If your key is compromised, without your knowledge, how much are you at risk? You stand to lose everything. The house, the dog, all of your money, your credit rating, unlimited liability. Sender’s computer(s) can crank out thousands of relatively small orders for merchandise in a relatively short period of time. You don’t learn about them until you start receiving bills.

We Should Manage The Risk Rather Than Allocating It

So, let’s come back to the problem:

Sender (who calls herself S) sends a message to Recipient (who calls himself R) who checks with Certification Authority (CA) whether the encryption key attributed to S is properly registered with the CA and not repudiated or suspended. CA says the message is a valid S-message and so R ships merchandise to the address specified by Sender. Unfortunately, Sender is a crook and is impersonating S. No one knows who Sender is, Sender is long gone, and the merchandise has disappeared.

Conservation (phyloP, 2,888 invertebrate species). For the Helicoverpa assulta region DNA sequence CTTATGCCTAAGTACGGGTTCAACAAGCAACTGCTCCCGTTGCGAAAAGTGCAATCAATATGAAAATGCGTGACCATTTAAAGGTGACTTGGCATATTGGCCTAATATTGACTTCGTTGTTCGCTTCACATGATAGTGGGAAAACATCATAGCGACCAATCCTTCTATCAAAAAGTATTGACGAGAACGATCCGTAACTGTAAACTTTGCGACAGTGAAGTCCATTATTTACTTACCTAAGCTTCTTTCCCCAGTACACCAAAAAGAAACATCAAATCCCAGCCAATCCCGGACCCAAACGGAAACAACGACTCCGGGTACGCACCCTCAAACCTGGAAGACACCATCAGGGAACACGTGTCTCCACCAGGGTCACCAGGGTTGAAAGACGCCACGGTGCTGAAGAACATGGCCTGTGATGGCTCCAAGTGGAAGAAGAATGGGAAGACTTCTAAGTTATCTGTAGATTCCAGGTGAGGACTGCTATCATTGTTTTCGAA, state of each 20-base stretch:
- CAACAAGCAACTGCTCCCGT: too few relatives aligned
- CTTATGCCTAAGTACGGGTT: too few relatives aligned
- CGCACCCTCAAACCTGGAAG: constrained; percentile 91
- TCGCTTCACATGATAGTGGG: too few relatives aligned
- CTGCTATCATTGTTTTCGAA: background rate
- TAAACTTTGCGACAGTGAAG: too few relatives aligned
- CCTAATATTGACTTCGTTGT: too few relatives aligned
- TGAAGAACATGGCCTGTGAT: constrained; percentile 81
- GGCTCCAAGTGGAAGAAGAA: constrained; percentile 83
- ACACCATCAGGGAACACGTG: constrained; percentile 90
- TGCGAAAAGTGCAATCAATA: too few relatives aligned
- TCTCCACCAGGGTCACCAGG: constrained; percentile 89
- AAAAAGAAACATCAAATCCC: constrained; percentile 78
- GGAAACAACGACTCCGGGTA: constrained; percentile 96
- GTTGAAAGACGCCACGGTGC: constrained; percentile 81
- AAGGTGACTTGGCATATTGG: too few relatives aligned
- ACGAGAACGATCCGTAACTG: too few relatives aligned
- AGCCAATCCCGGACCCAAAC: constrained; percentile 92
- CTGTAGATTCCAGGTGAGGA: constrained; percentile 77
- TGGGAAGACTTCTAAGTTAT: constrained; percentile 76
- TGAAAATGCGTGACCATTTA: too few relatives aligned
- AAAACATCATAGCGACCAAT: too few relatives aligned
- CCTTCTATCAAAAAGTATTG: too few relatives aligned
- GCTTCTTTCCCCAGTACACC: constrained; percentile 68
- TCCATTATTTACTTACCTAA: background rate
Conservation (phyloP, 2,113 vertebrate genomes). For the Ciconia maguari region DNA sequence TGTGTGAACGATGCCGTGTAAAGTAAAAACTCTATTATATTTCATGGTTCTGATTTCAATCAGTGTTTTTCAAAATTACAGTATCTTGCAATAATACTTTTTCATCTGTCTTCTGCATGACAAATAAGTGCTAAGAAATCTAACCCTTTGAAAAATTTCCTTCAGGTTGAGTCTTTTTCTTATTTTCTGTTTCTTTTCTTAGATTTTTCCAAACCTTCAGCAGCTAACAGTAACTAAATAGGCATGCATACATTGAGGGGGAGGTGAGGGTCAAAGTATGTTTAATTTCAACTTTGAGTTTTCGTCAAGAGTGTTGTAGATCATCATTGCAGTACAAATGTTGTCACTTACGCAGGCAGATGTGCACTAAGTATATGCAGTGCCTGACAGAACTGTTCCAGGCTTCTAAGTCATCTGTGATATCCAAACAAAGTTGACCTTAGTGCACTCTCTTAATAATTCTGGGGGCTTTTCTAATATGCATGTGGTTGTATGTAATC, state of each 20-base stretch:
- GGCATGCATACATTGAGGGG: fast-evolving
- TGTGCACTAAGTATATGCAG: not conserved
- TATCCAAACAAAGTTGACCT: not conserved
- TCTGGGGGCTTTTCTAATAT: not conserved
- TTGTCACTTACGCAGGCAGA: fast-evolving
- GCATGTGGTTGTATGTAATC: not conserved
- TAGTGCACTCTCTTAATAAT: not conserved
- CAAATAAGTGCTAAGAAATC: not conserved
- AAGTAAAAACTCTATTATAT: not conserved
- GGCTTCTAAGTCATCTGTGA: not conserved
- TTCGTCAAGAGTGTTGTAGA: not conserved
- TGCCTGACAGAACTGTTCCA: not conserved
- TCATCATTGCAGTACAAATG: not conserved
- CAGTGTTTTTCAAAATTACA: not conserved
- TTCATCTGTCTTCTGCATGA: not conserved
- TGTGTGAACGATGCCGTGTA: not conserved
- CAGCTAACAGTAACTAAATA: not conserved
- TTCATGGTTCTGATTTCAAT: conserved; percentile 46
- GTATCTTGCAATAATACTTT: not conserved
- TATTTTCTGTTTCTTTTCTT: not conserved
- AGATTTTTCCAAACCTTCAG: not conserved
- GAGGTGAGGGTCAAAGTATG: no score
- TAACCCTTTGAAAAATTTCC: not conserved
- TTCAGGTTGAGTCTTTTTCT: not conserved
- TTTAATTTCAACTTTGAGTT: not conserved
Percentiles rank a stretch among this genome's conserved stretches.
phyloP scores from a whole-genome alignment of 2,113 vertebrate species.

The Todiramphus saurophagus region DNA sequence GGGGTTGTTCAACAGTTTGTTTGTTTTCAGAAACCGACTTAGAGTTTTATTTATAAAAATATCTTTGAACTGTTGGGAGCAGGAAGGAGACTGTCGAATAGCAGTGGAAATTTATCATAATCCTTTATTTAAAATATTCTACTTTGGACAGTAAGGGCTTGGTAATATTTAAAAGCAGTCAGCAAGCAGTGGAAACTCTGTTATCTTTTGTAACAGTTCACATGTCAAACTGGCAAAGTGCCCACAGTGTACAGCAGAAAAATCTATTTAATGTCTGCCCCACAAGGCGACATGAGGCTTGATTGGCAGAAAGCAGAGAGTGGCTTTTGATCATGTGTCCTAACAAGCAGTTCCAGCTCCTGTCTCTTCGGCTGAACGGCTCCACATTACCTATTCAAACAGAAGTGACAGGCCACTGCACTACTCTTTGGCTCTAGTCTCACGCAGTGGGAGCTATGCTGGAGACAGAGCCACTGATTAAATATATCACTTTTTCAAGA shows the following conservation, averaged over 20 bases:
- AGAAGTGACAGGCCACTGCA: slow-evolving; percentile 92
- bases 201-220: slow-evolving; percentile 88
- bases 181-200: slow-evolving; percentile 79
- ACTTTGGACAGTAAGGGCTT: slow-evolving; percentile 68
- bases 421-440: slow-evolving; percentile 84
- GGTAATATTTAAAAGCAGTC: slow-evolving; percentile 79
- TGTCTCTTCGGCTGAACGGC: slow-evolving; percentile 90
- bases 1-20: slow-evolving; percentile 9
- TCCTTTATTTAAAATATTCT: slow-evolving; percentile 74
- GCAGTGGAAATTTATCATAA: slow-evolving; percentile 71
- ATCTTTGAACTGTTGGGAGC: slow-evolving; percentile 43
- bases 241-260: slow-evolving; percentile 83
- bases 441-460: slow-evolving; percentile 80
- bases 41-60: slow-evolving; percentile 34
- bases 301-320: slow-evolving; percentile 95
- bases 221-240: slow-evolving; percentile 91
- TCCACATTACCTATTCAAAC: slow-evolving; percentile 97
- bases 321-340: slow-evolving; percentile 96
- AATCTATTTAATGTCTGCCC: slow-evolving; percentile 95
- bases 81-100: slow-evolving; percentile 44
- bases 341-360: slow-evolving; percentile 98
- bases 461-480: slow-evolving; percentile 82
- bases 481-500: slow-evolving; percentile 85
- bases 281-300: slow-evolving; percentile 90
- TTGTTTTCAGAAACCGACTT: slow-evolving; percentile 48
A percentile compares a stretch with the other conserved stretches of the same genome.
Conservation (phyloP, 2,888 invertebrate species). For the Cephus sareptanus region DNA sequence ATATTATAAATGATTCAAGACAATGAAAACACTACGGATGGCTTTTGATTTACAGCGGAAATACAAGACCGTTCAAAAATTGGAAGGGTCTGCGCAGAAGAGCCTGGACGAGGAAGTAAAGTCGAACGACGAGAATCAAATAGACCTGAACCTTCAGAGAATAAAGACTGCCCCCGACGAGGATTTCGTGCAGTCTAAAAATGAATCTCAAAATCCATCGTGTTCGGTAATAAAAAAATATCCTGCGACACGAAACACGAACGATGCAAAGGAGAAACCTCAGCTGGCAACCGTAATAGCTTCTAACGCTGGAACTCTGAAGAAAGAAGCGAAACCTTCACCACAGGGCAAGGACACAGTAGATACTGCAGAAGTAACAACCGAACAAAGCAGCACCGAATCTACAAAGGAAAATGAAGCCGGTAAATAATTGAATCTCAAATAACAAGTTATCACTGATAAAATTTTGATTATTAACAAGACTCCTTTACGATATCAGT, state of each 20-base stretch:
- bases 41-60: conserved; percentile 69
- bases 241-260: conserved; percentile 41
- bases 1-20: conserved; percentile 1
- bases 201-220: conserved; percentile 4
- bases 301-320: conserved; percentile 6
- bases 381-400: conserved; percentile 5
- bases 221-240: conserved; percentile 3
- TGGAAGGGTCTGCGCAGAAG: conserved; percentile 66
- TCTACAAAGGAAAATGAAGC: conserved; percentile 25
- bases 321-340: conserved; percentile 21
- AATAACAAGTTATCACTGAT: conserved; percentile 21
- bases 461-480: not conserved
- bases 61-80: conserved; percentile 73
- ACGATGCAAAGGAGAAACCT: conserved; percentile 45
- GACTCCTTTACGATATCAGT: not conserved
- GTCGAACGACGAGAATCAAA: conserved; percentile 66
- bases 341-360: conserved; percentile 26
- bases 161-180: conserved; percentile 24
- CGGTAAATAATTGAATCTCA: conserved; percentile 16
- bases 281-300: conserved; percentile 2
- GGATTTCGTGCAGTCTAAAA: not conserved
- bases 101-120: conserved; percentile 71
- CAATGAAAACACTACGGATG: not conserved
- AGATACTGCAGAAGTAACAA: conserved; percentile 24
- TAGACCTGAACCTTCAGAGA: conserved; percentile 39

Who should pay for the stolen merchandise?

There is no fair allocation of risk here. S, R, and CA are all potential victims of the crook. There is no argument in principle that makes S or R or CA the fairer target to hit.

Rather than arguing over who to stick with the risk of potentially huge liabilities, I think that we should provide incentives in the law — to the greatest degree that is reasonably practicable — to reduce the potential liability.

Encryption Is Just One Security Mechanism. We Can Give Customers Control Over Additional Security Capabilities And Then More Fairly Allocate Remaining Risks To Them